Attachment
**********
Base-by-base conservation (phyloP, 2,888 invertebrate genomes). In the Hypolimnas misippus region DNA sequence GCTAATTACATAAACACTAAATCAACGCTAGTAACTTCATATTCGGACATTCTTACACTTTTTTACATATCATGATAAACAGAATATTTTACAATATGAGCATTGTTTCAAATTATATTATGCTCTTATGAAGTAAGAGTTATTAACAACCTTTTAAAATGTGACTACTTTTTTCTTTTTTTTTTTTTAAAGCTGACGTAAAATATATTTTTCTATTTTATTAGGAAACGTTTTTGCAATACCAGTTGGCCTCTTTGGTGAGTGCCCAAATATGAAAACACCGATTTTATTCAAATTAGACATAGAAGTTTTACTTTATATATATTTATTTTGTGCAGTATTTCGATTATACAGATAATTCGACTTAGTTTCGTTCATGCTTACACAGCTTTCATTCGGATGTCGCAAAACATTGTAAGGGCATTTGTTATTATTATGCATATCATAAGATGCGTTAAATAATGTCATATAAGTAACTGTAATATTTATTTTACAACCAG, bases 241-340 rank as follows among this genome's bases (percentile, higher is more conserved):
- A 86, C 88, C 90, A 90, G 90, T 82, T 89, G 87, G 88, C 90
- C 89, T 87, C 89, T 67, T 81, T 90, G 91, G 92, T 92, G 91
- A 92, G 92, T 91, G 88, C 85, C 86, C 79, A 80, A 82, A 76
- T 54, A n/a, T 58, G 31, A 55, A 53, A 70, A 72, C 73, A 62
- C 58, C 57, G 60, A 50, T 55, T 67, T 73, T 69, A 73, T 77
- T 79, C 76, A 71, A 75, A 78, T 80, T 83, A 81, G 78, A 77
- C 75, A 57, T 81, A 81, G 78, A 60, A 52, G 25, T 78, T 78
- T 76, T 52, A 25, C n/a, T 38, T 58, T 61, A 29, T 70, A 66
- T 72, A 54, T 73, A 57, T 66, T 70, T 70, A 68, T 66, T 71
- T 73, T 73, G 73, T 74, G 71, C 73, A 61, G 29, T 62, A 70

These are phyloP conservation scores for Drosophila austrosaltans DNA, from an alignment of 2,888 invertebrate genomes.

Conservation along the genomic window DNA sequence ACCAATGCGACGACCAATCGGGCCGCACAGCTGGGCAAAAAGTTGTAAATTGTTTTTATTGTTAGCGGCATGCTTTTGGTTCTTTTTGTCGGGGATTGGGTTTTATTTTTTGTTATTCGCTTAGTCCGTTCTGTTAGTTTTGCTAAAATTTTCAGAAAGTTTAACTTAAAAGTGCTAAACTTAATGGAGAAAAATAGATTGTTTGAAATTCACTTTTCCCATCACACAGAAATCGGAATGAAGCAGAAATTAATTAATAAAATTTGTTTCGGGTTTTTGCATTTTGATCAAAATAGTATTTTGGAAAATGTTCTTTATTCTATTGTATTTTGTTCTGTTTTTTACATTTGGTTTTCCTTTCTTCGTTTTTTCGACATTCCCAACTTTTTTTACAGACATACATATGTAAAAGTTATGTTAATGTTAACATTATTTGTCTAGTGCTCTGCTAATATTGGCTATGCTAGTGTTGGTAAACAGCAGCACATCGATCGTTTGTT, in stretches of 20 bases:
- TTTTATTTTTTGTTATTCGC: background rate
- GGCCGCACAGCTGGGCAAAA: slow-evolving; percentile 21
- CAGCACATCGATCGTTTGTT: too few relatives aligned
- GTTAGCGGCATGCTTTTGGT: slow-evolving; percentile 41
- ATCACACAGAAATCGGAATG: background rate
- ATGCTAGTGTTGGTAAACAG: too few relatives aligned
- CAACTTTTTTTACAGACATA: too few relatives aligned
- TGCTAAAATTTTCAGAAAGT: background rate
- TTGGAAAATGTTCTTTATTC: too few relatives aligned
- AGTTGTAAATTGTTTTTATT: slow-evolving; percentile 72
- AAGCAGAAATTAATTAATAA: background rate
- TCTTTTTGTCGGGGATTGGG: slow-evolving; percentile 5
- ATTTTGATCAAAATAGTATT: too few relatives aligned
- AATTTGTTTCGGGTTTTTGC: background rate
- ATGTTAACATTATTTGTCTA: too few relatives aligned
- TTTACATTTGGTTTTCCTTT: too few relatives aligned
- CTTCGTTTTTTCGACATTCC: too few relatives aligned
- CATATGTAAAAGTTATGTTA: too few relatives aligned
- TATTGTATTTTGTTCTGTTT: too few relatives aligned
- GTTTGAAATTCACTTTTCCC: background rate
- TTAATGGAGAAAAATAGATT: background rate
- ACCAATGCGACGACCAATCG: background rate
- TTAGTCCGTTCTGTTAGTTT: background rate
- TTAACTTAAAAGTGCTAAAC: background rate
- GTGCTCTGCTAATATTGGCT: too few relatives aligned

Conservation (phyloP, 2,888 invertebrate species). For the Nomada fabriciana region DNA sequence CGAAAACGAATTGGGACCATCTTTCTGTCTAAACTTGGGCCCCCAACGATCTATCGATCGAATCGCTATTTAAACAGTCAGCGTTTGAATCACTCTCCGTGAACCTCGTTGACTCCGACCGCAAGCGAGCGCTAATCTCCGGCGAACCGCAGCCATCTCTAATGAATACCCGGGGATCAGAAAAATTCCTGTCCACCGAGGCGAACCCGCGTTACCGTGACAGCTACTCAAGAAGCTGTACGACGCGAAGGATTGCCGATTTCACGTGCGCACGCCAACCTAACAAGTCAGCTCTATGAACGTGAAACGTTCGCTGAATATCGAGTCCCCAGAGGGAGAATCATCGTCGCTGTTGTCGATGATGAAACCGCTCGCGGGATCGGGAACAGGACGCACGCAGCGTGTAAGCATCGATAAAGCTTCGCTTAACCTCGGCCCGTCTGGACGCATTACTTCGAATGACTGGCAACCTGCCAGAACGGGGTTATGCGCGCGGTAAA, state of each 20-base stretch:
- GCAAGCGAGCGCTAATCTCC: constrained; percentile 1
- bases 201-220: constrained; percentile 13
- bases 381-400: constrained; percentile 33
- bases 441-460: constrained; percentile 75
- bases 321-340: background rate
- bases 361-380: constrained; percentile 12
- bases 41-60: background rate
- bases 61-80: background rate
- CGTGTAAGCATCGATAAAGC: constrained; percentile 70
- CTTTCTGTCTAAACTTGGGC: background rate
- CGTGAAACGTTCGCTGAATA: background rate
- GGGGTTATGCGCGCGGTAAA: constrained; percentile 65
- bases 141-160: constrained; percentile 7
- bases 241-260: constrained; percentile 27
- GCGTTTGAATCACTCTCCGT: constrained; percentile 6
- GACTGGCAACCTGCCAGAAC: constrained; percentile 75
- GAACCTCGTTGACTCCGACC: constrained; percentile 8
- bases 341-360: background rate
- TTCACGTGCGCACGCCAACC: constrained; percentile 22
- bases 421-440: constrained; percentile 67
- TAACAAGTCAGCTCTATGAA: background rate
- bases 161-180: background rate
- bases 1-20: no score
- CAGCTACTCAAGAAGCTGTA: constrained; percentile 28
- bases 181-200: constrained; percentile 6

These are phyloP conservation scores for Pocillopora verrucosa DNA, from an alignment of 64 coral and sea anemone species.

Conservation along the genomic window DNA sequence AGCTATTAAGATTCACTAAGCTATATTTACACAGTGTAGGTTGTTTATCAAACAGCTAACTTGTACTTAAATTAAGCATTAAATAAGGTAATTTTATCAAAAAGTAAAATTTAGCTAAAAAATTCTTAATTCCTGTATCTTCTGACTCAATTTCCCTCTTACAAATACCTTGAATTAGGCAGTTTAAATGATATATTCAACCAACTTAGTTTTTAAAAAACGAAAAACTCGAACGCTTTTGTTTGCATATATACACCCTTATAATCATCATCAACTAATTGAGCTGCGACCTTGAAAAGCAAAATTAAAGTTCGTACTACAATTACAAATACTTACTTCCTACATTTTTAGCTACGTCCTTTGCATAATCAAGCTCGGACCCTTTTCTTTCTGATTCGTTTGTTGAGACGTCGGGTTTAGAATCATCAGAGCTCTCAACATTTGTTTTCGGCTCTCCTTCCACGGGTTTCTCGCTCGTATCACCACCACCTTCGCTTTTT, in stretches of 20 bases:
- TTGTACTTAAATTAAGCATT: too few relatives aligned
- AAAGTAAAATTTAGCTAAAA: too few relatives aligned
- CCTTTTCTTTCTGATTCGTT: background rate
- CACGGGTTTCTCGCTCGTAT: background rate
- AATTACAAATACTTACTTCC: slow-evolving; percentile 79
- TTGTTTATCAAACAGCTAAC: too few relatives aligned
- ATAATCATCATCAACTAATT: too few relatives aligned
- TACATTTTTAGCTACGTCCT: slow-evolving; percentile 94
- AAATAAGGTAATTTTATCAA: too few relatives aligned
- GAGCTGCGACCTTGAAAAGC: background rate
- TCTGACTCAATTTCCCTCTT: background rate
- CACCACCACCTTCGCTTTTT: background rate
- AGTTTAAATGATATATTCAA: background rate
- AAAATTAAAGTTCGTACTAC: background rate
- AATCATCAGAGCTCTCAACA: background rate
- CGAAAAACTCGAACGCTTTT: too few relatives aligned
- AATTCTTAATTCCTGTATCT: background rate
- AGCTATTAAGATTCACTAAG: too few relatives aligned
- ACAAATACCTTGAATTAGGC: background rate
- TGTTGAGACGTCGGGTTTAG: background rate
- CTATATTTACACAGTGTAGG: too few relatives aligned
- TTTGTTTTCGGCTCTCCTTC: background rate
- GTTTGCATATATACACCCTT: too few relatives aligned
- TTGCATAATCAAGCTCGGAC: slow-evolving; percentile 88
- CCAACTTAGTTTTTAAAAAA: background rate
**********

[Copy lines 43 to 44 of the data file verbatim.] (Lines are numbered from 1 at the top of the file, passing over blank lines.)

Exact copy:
- bases 441-460: constrained; percentile 75
- bases 321-340: background rate